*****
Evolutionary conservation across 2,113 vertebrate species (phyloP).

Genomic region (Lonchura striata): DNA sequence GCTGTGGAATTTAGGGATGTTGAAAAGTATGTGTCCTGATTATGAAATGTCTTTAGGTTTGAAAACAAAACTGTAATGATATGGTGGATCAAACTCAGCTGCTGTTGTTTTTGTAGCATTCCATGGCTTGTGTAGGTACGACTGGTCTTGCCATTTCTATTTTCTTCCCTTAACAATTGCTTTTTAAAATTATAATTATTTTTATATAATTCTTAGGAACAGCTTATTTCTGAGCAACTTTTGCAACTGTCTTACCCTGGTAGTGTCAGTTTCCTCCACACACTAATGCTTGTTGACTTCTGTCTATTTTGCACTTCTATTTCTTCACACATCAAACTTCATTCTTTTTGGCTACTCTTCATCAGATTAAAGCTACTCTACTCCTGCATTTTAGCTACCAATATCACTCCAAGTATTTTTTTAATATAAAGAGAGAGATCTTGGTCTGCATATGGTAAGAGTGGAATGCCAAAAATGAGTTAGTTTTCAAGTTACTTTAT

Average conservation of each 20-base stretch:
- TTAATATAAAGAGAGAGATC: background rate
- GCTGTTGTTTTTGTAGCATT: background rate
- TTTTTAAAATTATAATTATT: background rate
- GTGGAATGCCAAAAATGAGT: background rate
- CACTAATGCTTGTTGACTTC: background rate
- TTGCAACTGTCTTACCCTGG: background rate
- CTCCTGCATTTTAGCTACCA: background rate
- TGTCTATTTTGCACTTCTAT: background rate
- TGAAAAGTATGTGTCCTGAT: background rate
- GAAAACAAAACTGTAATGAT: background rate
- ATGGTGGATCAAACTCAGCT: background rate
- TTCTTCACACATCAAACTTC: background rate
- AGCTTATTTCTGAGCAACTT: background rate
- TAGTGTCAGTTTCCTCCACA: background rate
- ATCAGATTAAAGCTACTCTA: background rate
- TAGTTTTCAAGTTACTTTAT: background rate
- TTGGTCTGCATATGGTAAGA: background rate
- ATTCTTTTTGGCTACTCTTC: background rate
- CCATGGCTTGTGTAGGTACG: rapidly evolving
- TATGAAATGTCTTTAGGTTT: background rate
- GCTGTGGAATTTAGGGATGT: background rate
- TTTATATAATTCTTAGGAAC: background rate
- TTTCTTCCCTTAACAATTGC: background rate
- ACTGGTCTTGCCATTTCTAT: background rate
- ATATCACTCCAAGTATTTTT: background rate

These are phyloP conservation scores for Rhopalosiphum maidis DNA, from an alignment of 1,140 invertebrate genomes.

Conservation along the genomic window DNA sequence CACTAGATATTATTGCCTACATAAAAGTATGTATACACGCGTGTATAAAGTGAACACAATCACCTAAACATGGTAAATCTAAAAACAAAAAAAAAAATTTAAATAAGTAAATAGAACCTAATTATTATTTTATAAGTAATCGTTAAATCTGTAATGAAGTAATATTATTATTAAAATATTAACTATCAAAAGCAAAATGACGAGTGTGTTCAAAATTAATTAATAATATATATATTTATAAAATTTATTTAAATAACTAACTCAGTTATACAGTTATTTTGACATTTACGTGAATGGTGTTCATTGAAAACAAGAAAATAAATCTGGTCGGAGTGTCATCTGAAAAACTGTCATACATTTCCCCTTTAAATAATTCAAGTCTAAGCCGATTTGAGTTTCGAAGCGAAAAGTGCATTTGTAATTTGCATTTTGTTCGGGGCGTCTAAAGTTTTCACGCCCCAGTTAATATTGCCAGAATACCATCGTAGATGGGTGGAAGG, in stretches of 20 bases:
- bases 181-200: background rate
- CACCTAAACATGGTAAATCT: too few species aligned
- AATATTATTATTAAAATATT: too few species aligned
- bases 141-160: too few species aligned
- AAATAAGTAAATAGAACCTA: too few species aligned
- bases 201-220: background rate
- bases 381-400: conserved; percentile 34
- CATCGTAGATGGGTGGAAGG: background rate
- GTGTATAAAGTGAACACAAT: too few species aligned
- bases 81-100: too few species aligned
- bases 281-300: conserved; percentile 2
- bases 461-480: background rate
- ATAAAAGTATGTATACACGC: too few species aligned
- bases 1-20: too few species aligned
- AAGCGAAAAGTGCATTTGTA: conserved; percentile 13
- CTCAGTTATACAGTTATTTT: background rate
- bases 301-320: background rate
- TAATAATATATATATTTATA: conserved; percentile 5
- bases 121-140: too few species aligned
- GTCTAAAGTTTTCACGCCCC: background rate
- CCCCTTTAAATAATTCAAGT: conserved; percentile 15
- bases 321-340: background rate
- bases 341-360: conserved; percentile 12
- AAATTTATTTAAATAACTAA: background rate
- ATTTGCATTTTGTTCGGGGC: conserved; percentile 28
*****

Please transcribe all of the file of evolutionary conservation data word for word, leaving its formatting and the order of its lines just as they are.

Evolutionary conservation across 2,113 vertebrate species (phyloP).

Genomic region (Lonchura striata): DNA sequence GCTGTGGAATTTAGGGATGTTGAAAAGTATGTGTCCTGATTATGAAATGTCTTTAGGTTTGAAAACAAAACTGTAATGATATGGTGGATCAAACTCAGCTGCTGTTGTTTTTGTAGCATTCCATGGCTTGTGTAGGTACGACTGGTCTTGCCATTTCTATTTTCTTCCCTTAACAATTGCTTTTTAAAATTATAATTATTTTTATATAATTCTTAGGAACAGCTTATTTCTGAGCAACTTTTGCAACTGTCTTACCCTGGTAGTGTCAGTTTCCTCCACACACTAATGCTTGTTGACTTCTGTCTATTTTGCACTTCTATTTCTTCACACATCAAACTTCATTCTTTTTGGCTACTCTTCATCAGATTAAAGCTACTCTACTCCTGCATTTTAGCTACCAATATCACTCCAAGTATTTTTTTAATATAAAGAGAGAGATCTTGGTCTGCATATGGTAAGAGTGGAATGCCAAAAATGAGTTAGTTTTCAAGTTACTTTAT

Average conservation of each 20-base stretch:
- TTAATATAAAGAGAGAGATC: background rate
- GCTGTTGTTTTTGTAGCATT: background rate
- TTTTTAAAATTATAATTATT: background rate
- GTGGAATGCCAAAAATGAGT: background rate
- CACTAATGCTTGTTGACTTC: background rate
- TTGCAACTGTCTTACCCTGG: background rate
- CTCCTGCATTTTAGCTACCA: background rate
- TGTCTATTTTGCACTTCTAT: background rate
- TGAAAAGTATGTGTCCTGAT: background rate
- GAAAACAAAACTGTAATGAT: background rate
- ATGGTGGATCAAACTCAGCT: background rate
- TTCTTCACACATCAAACTTC: background rate
- AGCTTATTTCTGAGCAACTT: background rate
- TAGTGTCAGTTTCCTCCACA: background rate
- ATCAGATTAAAGCTACTCTA: background rate
- TAGTTTTCAAGTTACTTTAT: background rate
- TTGGTCTGCATATGGTAAGA: background rate
- ATTCTTTTTGGCTACTCTTC: background rate
- CCATGGCTTGTGTAGGTACG: rapidly evolving
- TATGAAATGTCTTTAGGTTT: background rate
- GCTGTGGAATTTAGGGATGT: background rate
- TTTATATAATTCTTAGGAAC: background rate
- TTTCTTCCCTTAACAATTGC: background rate
- ACTGGTCTTGCCATTTCTAT: background rate
- ATATCACTCCAAGTATTTTT: background rate

These are phyloP conservation scores for Rhopalosiphum maidis DNA, from an alignment of 1,140 invertebrate genomes.

Conservation along the genomic window DNA sequence CACTAGATATTATTGCCTACATAAAAGTATGTATACACGCGTGTATAAAGTGAACACAATCACCTAAACATGGTAAATCTAAAAACAAAAAAAAAAATTTAAATAAGTAAATAGAACCTAATTATTATTTTATAAGTAATCGTTAAATCTGTAATGAAGTAATATTATTATTAAAATATTAACTATCAAAAGCAAAATGACGAGTGTGTTCAAAATTAATTAATAATATATATATTTATAAAATTTATTTAAATAACTAACTCAGTTATACAGTTATTTTGACATTTACGTGAATGGTGTTCATTGAAAACAAGAAAATAAATCTGGTCGGAGTGTCATCTGAAAAACTGTCATACATTTCCCCTTTAAATAATTCAAGTCTAAGCCGATTTGAGTTTCGAAGCGAAAAGTGCATTTGTAATTTGCATTTTGTTCGGGGCGTCTAAAGTTTTCACGCCCCAGTTAATATTGCCAGAATACCATCGTAGATGGGTGGAAGG, in stretches of 20 bases:
- bases 181-200: background rate
- CACCTAAACATGGTAAATCT: too few species aligned
- AATATTATTATTAAAATATT: too few species aligned
- bases 141-160: too few species aligned
- AAATAAGTAAATAGAACCTA: too few species aligned
- bases 201-220: background rate
- bases 381-400: conserved; percentile 34
- CATCGTAGATGGGTGGAAGG: background rate
- GTGTATAAAGTGAACACAAT: too few species aligned
- bases 81-100: too few species aligned
- bases 281-300: conserved; percentile 2
- bases 461-480: background rate
- ATAAAAGTATGTATACACGC: too few species aligned
- bases 1-20: too few species aligned
- AAGCGAAAAGTGCATTTGTA: conserved; percentile 13
- CTCAGTTATACAGTTATTTT: background rate
- bases 301-320: background rate
- TAATAATATATATATTTATA: conserved; percentile 5
- bases 121-140: too few species aligned
- GTCTAAAGTTTTCACGCCCC: background rate
- CCCCTTTAAATAATTCAAGT: conserved; percentile 15
- bases 321-340: background rate
- bases 341-360: conserved; percentile 12
- AAATTTATTTAAATAACTAA: background rate
- ATTTGCATTTTGTTCGGGGC: conserved; percentile 28